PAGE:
Translation: H.L. Mencken
The instinctive hatred of reality: the consequence of an extreme susceptibility to pain and irritation--so great that merely to be "touched" becomes unendurable, for every sensation is too profound.
The instinctive exclusion of all aversion, all hostility, all bounds and distances in feeling: the consequence of an extreme susceptibility to pain and irritation--so great that it senses all resistance, all compulsion to resistance, as unbearable anguish (--that is to say, as harmful, as prohibited by the instinct of self
-preservation), and regards blessedness (joy) as possible only when it is no longer necessary to offer resistance to anybody or anything, however evil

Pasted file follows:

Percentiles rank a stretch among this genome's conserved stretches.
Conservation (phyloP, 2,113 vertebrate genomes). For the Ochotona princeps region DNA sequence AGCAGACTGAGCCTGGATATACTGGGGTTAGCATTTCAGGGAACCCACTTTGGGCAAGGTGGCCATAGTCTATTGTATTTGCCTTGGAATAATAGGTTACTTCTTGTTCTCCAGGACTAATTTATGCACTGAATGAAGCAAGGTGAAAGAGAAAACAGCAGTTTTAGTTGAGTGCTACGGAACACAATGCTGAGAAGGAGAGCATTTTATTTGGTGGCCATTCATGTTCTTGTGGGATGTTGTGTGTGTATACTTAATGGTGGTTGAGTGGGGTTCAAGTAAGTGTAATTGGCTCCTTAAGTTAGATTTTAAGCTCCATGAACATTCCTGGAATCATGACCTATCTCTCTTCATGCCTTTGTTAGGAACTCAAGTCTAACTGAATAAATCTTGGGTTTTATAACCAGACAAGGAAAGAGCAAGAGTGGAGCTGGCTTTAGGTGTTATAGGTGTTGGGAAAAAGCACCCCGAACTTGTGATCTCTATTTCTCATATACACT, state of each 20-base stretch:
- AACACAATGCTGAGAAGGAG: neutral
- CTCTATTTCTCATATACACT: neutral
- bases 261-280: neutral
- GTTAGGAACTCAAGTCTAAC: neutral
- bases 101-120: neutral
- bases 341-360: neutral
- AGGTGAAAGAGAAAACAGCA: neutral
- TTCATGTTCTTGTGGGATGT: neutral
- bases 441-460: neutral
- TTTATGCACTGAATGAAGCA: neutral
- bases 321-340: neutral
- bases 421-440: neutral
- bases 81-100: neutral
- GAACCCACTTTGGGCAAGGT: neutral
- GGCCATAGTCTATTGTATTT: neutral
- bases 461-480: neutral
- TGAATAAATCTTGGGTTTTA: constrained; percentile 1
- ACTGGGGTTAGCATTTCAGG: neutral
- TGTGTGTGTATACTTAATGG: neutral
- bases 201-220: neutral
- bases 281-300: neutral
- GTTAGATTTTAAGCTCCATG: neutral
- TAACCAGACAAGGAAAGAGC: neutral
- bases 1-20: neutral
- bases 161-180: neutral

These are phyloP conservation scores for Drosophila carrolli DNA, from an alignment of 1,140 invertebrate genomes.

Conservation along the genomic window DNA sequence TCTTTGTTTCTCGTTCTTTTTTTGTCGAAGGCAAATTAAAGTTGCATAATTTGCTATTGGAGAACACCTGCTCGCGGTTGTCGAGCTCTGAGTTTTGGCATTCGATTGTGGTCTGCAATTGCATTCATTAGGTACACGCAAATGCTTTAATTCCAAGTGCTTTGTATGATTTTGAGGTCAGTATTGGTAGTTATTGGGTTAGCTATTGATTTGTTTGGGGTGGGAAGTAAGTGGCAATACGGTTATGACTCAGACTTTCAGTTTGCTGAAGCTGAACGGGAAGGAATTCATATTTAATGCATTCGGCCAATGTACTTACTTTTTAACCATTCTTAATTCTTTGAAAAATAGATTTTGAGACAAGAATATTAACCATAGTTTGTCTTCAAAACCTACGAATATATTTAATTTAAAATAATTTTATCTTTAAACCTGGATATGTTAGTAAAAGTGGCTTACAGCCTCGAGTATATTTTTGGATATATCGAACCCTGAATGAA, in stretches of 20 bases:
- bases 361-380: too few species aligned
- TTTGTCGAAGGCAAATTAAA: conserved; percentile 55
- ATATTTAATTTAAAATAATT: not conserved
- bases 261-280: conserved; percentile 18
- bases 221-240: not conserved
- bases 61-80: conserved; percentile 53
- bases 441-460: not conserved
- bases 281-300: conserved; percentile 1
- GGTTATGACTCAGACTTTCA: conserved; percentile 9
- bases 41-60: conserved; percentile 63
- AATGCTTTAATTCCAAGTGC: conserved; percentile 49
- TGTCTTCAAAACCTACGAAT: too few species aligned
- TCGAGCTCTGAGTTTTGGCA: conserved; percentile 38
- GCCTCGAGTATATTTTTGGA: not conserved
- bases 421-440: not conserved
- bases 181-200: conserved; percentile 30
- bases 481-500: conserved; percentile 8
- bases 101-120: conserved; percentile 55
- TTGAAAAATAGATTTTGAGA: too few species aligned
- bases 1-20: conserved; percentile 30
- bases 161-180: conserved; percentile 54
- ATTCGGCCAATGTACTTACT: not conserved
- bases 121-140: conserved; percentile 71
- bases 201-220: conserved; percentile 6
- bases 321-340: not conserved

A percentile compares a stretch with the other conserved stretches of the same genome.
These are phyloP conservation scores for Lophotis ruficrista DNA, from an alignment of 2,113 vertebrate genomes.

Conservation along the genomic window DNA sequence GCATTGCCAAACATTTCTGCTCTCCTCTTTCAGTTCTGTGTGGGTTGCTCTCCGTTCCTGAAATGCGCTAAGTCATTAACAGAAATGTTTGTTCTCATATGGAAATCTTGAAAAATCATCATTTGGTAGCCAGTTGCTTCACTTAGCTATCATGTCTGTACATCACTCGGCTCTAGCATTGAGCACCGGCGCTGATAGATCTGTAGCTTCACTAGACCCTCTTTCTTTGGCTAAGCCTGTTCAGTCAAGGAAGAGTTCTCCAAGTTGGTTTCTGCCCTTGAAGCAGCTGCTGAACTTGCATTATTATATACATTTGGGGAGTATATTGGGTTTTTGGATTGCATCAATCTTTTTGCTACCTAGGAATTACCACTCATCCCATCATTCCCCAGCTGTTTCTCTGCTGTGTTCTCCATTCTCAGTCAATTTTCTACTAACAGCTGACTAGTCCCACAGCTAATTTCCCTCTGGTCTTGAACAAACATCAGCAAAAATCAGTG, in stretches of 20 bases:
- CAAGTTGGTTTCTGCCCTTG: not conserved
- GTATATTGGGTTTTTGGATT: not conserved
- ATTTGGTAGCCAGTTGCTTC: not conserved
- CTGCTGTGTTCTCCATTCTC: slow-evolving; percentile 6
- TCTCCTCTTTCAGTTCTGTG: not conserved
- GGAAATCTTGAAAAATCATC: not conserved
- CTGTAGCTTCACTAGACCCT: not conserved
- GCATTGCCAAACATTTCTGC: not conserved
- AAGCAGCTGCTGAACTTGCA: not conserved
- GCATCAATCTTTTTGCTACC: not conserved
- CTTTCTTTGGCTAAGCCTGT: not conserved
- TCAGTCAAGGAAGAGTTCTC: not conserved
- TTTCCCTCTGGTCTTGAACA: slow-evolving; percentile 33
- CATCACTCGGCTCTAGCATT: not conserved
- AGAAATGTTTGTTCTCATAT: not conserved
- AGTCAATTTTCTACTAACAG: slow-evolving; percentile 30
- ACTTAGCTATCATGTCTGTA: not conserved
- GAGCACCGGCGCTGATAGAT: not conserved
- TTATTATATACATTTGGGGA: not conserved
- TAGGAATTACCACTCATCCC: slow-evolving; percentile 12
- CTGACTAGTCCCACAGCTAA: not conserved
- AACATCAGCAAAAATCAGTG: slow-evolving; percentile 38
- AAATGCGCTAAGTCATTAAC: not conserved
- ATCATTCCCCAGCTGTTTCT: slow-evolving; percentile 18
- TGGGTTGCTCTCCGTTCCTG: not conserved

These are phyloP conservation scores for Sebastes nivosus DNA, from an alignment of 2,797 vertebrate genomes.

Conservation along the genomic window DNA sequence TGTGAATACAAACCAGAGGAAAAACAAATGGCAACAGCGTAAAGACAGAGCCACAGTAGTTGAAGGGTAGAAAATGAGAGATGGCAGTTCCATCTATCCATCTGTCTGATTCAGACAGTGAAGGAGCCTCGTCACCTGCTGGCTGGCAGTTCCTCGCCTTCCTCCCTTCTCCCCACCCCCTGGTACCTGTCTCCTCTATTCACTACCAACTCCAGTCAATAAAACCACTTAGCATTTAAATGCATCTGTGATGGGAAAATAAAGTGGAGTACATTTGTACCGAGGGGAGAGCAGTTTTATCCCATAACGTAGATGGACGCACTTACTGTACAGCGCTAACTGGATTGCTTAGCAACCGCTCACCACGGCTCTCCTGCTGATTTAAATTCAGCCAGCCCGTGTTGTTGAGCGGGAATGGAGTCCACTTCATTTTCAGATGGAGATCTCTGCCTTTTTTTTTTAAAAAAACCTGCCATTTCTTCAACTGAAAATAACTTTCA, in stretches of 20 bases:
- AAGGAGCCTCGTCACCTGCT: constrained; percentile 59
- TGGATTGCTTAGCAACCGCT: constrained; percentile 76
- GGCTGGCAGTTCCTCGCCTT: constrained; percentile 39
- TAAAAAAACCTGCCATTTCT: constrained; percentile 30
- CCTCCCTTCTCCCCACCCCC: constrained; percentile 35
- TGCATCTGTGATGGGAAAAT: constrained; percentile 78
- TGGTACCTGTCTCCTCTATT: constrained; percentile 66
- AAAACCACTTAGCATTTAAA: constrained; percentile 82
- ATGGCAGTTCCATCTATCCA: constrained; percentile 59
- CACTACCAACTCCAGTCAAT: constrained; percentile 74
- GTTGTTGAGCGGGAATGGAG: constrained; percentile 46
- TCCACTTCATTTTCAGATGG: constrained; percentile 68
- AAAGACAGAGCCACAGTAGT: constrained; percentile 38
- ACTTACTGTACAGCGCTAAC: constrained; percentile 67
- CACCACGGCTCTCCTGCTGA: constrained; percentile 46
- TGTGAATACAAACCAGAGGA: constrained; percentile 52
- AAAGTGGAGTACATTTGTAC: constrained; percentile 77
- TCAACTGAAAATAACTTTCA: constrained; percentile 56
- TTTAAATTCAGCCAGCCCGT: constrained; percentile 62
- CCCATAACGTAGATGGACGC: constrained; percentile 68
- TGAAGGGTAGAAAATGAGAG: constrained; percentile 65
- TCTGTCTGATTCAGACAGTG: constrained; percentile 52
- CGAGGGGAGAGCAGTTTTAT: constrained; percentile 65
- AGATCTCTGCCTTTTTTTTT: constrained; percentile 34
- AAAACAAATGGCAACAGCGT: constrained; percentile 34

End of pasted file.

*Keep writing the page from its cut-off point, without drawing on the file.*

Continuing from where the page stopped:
or dangerous--love, as the only, as the ultimate possibility of life. . .
These are the two physiological realities upon and out of which the doctrine of salvation has sprung. I call them a sublime super-development of hedonism upon a thoroughly unsalubrious soil. What stands most closely related to them, though with a large admixture of Greek vitality and nerve-force, is epicureanism, the theory of salvation of paganism. Epicurus was a typical decadent: I was the first to recognize him.--The fear of pain, even of infinitely slight pain--the end of this can be nothing save a religion
of love. . . .